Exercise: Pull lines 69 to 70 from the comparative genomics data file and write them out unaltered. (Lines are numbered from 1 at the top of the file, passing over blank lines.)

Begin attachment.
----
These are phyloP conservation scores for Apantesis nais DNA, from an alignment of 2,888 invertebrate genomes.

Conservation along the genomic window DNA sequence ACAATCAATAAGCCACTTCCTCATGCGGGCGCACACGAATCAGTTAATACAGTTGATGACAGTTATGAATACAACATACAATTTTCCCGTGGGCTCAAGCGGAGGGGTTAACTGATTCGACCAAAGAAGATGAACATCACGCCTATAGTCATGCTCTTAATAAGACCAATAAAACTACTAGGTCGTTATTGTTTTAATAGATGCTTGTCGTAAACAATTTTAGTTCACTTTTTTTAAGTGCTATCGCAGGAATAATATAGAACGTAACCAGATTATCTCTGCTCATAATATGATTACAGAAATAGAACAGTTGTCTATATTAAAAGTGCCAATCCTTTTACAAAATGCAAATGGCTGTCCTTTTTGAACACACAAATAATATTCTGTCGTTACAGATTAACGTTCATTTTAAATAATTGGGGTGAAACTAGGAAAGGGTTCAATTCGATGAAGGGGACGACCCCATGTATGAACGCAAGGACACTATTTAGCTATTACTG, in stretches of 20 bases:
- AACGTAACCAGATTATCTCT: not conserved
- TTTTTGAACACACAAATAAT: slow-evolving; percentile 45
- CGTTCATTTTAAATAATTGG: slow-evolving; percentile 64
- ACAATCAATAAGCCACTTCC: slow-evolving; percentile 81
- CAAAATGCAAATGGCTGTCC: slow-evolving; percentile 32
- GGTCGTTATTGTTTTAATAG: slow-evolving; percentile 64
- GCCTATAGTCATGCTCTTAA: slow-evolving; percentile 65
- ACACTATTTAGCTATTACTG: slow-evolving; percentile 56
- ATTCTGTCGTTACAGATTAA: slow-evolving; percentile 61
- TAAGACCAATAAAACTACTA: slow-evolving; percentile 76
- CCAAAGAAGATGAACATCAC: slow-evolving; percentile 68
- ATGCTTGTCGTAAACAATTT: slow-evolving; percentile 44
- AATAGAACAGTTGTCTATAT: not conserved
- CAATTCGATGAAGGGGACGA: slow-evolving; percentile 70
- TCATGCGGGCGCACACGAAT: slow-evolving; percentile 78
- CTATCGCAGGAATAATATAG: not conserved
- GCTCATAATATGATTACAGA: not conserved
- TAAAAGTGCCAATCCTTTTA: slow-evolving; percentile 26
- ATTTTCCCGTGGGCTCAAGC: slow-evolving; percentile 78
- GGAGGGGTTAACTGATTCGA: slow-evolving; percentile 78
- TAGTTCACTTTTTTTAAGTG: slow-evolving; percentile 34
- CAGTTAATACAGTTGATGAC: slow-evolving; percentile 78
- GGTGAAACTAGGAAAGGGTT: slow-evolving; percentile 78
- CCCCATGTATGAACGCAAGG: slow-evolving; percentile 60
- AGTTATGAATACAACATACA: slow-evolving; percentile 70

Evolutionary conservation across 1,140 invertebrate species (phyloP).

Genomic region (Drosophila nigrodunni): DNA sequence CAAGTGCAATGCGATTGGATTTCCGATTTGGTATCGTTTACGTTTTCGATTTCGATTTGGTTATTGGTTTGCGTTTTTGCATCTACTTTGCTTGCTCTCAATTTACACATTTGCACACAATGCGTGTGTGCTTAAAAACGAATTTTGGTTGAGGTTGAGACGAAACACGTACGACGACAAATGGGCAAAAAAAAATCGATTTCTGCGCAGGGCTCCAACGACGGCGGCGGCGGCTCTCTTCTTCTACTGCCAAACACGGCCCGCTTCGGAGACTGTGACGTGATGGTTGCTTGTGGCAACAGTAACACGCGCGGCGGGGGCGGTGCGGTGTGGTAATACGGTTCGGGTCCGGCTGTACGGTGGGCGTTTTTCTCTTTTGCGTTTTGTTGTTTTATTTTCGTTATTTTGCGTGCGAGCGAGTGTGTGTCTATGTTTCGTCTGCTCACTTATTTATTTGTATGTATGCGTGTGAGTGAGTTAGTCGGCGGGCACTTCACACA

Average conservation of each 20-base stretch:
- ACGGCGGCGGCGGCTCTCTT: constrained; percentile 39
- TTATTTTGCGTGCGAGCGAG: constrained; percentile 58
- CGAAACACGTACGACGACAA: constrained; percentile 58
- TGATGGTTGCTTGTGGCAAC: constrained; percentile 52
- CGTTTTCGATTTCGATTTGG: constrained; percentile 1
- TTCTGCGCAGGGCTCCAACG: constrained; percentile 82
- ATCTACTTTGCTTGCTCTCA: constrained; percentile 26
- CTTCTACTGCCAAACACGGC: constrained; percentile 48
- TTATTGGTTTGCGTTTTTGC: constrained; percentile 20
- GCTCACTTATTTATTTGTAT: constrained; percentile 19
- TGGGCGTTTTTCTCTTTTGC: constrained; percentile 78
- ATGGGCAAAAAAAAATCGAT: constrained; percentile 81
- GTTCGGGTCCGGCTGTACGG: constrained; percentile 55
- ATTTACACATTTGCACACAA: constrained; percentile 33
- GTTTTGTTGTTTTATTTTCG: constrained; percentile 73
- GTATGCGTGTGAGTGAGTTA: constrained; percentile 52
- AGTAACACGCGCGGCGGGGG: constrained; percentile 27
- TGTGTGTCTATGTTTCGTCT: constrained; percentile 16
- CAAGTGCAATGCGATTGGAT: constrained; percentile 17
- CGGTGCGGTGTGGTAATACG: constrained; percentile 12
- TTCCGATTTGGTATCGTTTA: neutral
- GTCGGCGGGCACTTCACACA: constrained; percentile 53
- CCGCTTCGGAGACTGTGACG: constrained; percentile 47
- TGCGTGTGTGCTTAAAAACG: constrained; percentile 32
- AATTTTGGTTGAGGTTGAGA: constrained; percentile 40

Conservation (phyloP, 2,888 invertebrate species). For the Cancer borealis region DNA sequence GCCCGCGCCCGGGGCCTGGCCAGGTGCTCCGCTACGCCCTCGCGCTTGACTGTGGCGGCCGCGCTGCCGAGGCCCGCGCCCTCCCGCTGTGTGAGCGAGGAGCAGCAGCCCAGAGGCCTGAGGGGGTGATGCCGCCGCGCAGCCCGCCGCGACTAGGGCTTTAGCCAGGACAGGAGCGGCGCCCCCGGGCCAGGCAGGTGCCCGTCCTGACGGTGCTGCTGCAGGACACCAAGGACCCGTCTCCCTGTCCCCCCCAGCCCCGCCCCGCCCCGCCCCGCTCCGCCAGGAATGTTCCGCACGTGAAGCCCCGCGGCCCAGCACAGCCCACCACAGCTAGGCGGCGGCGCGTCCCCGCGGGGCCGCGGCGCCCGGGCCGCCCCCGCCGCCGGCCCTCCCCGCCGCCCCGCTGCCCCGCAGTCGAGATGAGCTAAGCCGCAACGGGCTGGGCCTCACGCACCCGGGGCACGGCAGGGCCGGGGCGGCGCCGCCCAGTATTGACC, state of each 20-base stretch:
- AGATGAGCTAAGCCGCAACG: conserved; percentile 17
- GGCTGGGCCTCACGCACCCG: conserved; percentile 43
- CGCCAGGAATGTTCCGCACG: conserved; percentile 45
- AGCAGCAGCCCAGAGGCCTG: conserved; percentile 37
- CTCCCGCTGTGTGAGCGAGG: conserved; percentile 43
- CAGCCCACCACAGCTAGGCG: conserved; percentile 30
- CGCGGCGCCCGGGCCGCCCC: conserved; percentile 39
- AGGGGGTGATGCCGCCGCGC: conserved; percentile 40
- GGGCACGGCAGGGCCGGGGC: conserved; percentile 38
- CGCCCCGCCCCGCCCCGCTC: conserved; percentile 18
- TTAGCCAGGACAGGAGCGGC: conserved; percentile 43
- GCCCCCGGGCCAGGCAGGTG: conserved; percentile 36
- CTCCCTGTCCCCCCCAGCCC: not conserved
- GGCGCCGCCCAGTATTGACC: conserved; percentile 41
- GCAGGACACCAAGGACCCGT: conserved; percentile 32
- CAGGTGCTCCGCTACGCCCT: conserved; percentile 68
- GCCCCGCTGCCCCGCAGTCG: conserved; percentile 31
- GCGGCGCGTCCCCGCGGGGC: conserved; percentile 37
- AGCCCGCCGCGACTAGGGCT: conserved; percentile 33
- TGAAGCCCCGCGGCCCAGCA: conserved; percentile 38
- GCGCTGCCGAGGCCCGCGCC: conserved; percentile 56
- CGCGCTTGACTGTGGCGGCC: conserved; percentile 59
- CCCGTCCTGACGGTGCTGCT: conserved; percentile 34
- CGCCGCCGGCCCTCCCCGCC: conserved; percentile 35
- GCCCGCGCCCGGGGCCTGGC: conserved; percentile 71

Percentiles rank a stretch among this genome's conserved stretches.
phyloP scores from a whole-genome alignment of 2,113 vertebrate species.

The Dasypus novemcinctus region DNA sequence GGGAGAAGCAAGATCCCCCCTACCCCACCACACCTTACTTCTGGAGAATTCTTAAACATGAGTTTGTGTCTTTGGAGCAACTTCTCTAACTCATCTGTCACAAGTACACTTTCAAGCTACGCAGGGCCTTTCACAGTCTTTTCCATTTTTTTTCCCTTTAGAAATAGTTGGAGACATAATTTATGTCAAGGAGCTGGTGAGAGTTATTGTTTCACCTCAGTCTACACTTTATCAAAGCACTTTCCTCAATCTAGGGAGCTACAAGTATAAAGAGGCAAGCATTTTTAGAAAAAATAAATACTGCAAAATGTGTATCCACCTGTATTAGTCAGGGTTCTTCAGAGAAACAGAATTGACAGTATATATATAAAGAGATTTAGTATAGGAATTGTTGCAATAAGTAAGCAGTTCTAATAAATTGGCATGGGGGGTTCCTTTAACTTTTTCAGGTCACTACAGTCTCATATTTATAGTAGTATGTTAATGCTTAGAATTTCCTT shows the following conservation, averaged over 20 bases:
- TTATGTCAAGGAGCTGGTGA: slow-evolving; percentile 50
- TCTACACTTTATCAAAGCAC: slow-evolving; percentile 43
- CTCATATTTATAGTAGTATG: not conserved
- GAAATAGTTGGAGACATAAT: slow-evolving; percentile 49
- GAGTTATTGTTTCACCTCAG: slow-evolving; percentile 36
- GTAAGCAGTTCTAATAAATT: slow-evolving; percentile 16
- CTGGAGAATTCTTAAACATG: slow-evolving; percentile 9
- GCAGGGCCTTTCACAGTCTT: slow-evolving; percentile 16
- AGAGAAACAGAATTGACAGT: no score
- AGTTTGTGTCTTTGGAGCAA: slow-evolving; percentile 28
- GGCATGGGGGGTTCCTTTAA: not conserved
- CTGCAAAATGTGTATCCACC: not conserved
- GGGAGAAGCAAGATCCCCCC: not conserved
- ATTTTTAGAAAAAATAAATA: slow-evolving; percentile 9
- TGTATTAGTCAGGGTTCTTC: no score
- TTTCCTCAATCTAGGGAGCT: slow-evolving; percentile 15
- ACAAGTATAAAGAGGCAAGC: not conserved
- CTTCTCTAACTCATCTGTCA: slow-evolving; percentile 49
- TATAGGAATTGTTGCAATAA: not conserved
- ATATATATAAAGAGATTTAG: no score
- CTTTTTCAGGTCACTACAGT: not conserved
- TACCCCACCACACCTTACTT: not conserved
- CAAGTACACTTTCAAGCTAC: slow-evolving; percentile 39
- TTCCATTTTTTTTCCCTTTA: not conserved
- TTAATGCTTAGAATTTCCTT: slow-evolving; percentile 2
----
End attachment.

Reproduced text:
- CTCCCTGTCCCCCCCAGCCC: not conserved
- GGCGCCGCCCAGTATTGACC: conserved; percentile 41